BERLIN – Whether you appreciate the looks of the controversial new BMW 1 Series hatchback or not, it’s clear to see that the newcomer and its E87-series predecessor are quite similar in profile, proportions and overall appearance. The front view – in particular – seems a little out of kilter, as though the need to stick to the familial face was the overriding objective for BMW designer Nicolas Huet, whether the outcome was harmonious or not.
The overall length of the F20 has increased by 85 mm, its wheelbase is up by 30 mm – with a resultant 21 mm extra rear legroom – and there is an added 17 mm of width. Much like the old car, one still has to clamber over the rear wheel arch to enter the rear of the cabin, but at least the build quality of the interior is typically BMW-solid, which will appease those who had reservations about especially the pre-facelift E87’s levels of fit and finish. The facia curves towards the driver, which will please BMW purists, and there are a myriad of trim and specification choices to specify on both the Sport and Urban designated models.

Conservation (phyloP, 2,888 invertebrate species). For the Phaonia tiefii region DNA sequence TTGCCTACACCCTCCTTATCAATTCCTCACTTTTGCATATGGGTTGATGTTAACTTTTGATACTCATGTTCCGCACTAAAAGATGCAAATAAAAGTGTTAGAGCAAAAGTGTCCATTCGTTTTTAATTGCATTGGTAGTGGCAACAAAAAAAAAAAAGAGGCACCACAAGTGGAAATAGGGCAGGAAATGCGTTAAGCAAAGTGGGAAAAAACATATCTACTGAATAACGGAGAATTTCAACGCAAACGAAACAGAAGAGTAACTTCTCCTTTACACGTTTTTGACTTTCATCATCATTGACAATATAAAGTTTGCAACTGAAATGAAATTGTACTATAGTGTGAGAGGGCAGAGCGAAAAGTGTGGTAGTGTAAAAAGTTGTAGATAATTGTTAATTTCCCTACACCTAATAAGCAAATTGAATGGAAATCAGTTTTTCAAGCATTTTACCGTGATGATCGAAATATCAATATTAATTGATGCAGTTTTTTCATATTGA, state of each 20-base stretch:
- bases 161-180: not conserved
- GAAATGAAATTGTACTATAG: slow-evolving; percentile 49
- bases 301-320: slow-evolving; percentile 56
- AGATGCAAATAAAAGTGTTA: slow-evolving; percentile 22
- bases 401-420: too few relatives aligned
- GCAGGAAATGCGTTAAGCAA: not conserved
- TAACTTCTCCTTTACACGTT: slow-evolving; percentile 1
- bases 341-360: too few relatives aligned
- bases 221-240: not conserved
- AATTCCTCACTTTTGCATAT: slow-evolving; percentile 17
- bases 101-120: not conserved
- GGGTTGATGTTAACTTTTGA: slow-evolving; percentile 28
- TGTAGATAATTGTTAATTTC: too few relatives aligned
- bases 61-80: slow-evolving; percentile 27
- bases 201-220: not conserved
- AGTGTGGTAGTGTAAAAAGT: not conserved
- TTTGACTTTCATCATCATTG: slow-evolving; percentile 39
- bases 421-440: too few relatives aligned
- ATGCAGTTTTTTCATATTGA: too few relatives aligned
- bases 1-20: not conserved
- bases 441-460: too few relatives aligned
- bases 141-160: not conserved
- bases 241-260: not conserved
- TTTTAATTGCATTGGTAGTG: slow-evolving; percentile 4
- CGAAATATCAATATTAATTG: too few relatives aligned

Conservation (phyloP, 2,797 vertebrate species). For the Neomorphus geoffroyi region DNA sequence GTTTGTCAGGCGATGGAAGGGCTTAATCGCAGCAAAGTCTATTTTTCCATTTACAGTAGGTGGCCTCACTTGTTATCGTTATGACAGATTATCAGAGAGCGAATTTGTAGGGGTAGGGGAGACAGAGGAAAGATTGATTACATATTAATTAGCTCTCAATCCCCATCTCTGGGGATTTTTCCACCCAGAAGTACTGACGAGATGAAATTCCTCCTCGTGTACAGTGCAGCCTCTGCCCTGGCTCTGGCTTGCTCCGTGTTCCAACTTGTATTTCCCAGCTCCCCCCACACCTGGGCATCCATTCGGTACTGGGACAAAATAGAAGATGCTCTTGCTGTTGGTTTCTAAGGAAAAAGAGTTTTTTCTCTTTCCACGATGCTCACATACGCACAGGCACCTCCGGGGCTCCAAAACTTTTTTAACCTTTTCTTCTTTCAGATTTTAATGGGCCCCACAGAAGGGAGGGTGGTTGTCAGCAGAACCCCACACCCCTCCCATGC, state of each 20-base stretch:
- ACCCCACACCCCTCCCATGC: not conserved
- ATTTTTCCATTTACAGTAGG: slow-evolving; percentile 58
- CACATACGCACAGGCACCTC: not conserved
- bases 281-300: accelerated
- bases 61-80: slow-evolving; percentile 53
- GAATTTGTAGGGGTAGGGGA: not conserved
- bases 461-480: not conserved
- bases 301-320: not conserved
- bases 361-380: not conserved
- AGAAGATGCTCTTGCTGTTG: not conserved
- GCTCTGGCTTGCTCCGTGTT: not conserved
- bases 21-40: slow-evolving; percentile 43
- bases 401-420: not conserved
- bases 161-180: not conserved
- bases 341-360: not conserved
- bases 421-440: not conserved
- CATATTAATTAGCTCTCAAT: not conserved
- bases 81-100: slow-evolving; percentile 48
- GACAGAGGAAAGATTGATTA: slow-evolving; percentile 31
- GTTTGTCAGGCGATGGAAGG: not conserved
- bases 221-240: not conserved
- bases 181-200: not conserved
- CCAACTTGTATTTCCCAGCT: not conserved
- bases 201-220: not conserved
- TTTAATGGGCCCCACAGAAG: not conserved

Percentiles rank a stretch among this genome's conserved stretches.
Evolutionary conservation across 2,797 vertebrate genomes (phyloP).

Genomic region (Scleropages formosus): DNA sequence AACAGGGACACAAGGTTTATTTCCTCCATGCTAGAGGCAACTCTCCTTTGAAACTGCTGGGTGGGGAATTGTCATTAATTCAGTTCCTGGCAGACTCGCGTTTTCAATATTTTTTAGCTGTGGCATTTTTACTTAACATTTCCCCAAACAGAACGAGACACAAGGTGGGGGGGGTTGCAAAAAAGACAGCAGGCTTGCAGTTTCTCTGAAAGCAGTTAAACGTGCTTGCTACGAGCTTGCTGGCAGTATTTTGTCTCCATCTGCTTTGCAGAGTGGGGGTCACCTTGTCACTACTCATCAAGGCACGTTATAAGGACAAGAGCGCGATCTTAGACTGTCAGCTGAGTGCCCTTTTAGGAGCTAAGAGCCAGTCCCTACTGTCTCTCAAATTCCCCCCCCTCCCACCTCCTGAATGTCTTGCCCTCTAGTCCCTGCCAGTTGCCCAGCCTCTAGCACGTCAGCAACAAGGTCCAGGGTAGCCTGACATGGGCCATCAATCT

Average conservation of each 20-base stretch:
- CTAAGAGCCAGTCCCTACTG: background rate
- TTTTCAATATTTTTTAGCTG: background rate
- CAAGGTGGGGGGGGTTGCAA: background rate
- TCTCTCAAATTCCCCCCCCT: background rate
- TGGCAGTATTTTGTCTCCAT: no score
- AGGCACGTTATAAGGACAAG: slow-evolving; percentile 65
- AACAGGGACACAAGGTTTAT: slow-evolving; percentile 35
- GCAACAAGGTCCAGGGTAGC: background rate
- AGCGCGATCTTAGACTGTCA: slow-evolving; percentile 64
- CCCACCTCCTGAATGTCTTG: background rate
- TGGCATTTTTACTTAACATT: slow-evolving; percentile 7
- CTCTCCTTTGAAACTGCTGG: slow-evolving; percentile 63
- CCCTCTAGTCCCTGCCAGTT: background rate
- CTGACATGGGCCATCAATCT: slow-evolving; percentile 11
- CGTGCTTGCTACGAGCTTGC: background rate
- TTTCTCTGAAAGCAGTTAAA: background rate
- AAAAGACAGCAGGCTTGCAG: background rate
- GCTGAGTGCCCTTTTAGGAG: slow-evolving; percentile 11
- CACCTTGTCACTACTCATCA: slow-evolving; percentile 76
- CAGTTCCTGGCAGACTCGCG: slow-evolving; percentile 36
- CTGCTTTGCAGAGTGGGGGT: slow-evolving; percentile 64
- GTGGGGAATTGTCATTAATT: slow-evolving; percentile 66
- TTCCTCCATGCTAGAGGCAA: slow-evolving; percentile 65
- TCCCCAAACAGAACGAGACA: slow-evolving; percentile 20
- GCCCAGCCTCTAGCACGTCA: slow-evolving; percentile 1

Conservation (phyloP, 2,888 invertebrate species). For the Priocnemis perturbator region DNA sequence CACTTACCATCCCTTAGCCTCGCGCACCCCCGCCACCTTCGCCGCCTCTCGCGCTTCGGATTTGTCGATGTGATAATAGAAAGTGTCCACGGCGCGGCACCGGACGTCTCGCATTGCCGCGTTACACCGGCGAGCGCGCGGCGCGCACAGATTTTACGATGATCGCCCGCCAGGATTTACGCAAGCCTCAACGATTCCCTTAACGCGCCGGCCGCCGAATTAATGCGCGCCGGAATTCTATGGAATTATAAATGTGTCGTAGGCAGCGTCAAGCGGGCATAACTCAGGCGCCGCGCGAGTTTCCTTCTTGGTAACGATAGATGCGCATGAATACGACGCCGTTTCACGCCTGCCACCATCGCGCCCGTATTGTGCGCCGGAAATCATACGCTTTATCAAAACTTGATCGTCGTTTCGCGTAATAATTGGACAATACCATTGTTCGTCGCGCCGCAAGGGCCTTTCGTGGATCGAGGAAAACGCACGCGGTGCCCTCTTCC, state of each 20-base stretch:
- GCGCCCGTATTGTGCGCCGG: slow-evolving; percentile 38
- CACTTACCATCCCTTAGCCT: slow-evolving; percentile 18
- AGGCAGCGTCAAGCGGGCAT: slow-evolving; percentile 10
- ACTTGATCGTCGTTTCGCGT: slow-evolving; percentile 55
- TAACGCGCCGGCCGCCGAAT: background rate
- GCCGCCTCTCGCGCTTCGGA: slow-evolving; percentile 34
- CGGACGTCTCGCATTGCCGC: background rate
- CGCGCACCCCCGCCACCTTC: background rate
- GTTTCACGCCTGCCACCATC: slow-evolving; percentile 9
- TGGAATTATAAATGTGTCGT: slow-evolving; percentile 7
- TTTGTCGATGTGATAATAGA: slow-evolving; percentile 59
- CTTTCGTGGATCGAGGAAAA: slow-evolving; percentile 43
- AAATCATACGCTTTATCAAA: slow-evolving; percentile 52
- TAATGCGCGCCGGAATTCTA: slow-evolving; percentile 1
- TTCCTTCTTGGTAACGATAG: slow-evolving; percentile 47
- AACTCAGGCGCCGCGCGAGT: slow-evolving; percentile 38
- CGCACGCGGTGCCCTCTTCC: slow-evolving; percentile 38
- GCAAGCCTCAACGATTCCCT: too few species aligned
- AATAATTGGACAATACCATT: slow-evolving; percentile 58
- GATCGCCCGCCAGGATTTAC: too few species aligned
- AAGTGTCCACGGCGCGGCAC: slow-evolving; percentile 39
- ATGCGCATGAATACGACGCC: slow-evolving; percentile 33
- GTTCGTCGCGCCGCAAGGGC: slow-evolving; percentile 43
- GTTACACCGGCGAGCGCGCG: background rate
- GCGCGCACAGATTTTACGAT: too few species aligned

The new One retains the typical BMW rear-wheel-drive layout and, in conjunction with the 50:50 weight distribution, the dynamics are the better for it. On public roads, we were allowed to explore the differences between various settings on the adaptive chassis set-up. Apart from the now familiar comfort, sport and sport+ settings, there is eco pro. This new option, which makes its debut in the F20 model, can, according to BMW, reduce fuel consumption by up to 20 per cent. Apart from cutting back on power supplied to certain systems, such as the heated seats and air-con, there are several visual cues to help coach and guide drivers to save fuel, and a gauge to inform one how much range you have added by driving carefully. Stop/start technology as well as low-rolling-resistance tyres also help in the war to reduce CO2 emissions.
I experienced two engine derivatives, a 2,0-litre diesel (135 kW/380 N.m) as fitted in the 120d and a 1,6-litre petrol (125 kW/250 N.m) in the 118i.
At the local launch in October this year, these two models will be joined by a 1,6-litre (100 kW/220 N.m) engine tagged 116i.
All the models in the range are turbocharged, feature direct injection and in a first for the segment, BMW offers an eight-speed auto ‘box as an option.
The 1,6-litre turbopetrol engine is all-new. It has near linear power delivery with maximum torque realised from 1 500 r/min until 4 500 and the powerplant is mated with a six-speed manual transmission.
BMW seems to have stuck closely to the winning recipe it created with the original 1 Series and, with prices ranging between R270 000 and R330 000, the new One looks like it will pick up where its forebear left off when it launches here in November.
Read a full driving impression of the F20-generation BMW 1 Series in the September 2011 issue of CAR.